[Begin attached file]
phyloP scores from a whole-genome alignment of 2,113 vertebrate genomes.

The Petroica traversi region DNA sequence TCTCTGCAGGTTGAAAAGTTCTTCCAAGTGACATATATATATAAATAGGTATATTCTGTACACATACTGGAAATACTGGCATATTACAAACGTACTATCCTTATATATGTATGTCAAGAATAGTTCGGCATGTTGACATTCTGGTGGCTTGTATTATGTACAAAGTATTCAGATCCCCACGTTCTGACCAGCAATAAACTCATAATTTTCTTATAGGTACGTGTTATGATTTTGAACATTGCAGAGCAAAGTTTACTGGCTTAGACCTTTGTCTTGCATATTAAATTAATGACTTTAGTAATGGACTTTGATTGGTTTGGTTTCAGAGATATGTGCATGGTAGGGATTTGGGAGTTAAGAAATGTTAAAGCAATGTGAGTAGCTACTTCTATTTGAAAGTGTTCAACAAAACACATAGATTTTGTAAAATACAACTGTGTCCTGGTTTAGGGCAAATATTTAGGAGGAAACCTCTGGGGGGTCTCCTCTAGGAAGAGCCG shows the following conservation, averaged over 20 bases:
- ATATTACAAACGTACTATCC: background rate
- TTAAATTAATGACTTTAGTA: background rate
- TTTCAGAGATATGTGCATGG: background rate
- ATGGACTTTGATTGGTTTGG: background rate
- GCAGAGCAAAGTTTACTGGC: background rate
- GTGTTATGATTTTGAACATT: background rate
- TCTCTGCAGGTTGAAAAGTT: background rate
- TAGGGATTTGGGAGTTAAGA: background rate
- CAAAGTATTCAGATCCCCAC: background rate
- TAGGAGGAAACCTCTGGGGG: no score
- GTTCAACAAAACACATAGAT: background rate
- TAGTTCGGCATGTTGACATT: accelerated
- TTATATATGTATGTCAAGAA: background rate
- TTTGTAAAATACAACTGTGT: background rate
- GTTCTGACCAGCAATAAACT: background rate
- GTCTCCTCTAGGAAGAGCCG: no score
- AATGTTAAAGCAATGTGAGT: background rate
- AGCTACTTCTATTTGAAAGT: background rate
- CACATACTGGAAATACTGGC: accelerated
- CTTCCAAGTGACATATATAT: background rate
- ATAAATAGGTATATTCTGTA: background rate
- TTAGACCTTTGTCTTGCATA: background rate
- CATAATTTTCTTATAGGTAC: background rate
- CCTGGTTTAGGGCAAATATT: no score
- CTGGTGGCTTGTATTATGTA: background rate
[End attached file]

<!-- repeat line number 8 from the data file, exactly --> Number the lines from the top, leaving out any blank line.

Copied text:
- GTGTTATGATTTTGAACATT: background rate